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Lightness and Shade, Summer Winds and Distant Cowbells

Kultur Kongresszentrum Luzern
08/24/2009 -  
Kaija Saariaho: Lumière et Pesanteur
Anton Webern: Im Sommerwind
Gustav Mahler: Symphony No. 6 “Tragic”

Philharmonia Orchestra, Esa-Pekka Salonen (conductor)

Esa-Pekka Salonen (© Priska Ketterer)

The Finnish composer Kaija Saariaho is composer-in-residence at this summer’s Lucerne Festival and her works are sprinkled throughout the Festival’s concerts. This was the Swiss premiere of Lumière et Pesanteur after the work’s first performance recently in Helsinki. It was indeed an interplay of delicate light and tragic weight, not displeasing on the ear but with so little apparent structure that it failed to hold the concentration or be memorable, once one had heard the Webern and been battered by the Mahler. Difficult acts to precede, one must admit.

Webern’s Im Sommerwind is a delightful and masterly early work. It was fascinating to hear an early work by a composer who eventually became a musician of great originality. The work was written when Webern was only 20, and includes evidence of influences (particularly Richard Strauss) on his formative years. Anyone suspecting to hear atonality was surprised to hear a luxuriantly romantic tonal and quite traditional work. However, there is an undercurrent which gives the work an unusual and memorable quality. Its delicate features were tenderly coaxed and caressed by Salonen and the orchestra relished its languor. But more Weber than Webern really.

Without an interval and hardly a pause for breath, Salonen launched straight into the opening march of Mahler’s Symphony No. 6 . Surprisingly, Salonen’s approach and rather bouncy conducting style led to a lack of some aggression and the necessary degree of rawness, preferring at times to smooth over elements of any angular modernity. Mahler’s nervosity did however come to the fore in the Scherzo which Salonen chose to play as the second movement. Mahler never actually conducted his Sixth Symphony with the middle-movement order Scherzo-Andante, nor did he instruct anyone else to do so. The argument on the sequence of the two inner movements rumbles on, as does the inclusion of the third hammer blow (which Salonen, as most conductors nowadays, elected to omit) in the final movement.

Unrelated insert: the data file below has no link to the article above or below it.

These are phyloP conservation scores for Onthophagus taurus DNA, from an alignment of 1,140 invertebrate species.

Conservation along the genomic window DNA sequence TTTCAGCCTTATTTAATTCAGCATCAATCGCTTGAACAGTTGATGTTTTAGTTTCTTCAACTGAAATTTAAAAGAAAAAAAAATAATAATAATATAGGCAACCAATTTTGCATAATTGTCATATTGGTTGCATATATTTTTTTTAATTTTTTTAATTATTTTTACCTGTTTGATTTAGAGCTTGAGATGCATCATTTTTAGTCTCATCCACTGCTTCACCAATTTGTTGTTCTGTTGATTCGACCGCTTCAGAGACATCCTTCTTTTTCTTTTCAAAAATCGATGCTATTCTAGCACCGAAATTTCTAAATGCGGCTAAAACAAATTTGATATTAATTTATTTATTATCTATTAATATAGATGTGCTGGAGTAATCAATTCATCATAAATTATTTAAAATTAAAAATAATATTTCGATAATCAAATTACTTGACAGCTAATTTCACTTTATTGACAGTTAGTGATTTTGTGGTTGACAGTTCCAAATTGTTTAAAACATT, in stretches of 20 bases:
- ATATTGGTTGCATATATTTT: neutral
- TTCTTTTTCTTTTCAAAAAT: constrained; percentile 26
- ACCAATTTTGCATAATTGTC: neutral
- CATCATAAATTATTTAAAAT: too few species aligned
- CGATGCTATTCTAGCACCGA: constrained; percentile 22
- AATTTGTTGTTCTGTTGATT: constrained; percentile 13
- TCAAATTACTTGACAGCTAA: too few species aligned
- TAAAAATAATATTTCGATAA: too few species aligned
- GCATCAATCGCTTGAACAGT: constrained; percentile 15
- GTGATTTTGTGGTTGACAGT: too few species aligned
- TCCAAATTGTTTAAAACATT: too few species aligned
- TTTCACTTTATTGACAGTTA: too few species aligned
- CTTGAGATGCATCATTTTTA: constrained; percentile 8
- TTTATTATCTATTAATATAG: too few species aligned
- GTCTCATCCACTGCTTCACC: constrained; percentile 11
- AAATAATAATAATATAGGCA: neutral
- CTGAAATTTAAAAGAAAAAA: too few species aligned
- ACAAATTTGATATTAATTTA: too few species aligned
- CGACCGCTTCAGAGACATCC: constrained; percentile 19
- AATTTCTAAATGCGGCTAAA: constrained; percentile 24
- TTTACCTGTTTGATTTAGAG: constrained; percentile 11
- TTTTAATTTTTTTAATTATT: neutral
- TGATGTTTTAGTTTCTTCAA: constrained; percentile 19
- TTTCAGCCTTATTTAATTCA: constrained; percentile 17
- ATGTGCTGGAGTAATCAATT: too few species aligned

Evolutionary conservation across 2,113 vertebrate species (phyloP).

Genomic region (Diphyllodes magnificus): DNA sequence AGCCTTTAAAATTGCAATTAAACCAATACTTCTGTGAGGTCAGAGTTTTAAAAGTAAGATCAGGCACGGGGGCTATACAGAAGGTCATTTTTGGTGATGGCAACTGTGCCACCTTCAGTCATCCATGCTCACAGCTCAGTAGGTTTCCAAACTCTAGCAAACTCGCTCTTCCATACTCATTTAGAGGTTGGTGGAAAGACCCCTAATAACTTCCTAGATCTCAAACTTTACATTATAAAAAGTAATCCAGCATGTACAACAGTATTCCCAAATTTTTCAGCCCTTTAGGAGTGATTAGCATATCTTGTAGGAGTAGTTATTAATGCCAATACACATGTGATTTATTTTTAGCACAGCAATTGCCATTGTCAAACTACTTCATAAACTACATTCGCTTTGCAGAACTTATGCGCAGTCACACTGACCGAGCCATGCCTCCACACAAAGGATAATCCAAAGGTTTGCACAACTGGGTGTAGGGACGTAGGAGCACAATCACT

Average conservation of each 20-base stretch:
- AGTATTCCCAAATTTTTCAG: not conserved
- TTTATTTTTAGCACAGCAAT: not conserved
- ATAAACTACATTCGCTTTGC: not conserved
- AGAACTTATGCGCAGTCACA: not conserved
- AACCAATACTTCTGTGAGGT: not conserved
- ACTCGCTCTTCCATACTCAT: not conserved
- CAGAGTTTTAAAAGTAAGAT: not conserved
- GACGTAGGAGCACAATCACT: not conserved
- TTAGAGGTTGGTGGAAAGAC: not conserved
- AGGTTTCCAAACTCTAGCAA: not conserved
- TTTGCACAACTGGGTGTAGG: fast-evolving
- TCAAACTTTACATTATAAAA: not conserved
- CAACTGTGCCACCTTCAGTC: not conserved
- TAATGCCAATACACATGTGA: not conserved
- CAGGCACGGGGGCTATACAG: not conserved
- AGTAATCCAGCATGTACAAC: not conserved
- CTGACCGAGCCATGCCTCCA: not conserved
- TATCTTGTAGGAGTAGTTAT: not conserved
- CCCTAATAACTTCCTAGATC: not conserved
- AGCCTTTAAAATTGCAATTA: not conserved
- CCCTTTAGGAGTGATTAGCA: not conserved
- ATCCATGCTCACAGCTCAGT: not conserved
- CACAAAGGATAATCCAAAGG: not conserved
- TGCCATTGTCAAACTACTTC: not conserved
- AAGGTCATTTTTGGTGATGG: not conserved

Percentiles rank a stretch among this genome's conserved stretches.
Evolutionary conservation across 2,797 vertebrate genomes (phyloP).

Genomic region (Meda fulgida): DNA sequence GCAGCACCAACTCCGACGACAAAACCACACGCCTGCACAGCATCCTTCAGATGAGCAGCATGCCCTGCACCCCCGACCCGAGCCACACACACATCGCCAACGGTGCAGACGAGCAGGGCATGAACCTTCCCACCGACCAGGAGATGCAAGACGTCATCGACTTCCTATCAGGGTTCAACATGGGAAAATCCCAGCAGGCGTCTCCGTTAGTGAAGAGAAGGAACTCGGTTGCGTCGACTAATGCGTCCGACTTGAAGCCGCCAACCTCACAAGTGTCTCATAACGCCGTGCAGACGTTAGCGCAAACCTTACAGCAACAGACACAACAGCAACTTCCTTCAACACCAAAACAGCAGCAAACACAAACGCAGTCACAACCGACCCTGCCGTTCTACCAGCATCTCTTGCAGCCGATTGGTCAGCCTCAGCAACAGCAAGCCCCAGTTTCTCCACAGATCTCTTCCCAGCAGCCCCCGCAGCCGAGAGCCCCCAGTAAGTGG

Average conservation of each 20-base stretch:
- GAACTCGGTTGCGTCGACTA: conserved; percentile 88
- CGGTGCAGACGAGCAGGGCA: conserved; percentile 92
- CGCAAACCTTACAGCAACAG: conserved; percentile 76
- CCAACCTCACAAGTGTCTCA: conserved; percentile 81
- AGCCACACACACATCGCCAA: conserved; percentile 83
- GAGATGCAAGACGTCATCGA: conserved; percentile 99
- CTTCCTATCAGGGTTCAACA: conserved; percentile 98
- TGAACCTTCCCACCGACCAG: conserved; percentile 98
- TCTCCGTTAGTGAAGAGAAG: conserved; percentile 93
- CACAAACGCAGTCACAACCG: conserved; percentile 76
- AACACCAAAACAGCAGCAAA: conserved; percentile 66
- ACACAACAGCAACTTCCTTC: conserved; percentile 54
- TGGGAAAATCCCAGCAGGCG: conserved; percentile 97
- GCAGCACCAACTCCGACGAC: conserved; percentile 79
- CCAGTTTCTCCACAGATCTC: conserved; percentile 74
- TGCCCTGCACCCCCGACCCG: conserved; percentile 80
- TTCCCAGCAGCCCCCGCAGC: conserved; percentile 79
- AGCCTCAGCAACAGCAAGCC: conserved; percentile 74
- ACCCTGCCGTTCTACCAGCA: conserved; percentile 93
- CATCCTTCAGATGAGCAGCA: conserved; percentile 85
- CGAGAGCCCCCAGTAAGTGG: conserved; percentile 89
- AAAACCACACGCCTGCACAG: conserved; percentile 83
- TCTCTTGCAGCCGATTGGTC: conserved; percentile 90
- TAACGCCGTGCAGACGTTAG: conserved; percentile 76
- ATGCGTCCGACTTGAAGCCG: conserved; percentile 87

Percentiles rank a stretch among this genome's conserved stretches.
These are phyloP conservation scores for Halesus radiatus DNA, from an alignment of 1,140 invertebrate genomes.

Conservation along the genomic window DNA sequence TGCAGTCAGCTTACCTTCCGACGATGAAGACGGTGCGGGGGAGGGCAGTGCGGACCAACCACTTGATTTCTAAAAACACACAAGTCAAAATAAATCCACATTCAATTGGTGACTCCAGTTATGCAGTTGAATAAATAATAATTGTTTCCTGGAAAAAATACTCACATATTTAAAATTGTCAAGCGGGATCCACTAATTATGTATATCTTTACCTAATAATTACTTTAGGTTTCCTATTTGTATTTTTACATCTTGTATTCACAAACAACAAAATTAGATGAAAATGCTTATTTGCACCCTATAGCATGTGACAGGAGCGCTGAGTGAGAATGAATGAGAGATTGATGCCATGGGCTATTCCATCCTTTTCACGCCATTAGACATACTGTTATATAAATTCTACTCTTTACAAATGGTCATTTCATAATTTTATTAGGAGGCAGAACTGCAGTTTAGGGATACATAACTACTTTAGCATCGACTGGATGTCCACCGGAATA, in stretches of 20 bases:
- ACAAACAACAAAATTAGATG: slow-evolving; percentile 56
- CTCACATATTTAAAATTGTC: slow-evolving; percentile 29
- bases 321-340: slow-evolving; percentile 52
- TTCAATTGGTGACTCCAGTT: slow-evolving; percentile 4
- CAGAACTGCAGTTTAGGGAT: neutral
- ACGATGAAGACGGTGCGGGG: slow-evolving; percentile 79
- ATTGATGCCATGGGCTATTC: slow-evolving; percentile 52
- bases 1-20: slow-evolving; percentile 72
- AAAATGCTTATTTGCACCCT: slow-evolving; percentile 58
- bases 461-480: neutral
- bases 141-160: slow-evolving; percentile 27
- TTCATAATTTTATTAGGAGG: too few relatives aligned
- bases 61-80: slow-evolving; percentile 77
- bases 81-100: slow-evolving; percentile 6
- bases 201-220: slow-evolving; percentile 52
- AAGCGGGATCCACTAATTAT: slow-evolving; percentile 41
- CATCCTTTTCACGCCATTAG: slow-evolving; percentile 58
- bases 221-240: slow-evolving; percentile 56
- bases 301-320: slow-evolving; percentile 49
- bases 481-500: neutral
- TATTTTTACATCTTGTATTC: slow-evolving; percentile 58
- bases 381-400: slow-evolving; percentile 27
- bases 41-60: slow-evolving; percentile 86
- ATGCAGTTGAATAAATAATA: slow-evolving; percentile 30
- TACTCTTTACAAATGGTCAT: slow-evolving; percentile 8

There was fine playing throughout from arguably the finest London orchestra, the Philharmonia (admirers of the London Symphony Orchestra may disagree), forceful and accurate brass, full-bodied and warm strings, fine horn playing from Nicholas Busch, the hard and exact thwack of the timpani from their longstanding and outstanding principal timpanist Andrew Smith, and fine contributions from both the principal flute and clarinet.

Whether the cowbells were on a nearby Alpine pasture or not, they were nigh inaudible – as usual, sadly, in most performances of Mahler 6. Only studio recordings manage to bring them properly to the fore.

Salonen moved the whole work on briskly, sometimes perhaps too much so, and occasionally failed to explore the darker depths of the piece, preferring to showcase his excellent orchestra. The orchestra have played this piece several times over recent months and the final Coda was honed to absolute and majestic perfection.

The Philharmonia Orchestra

John Rhodes



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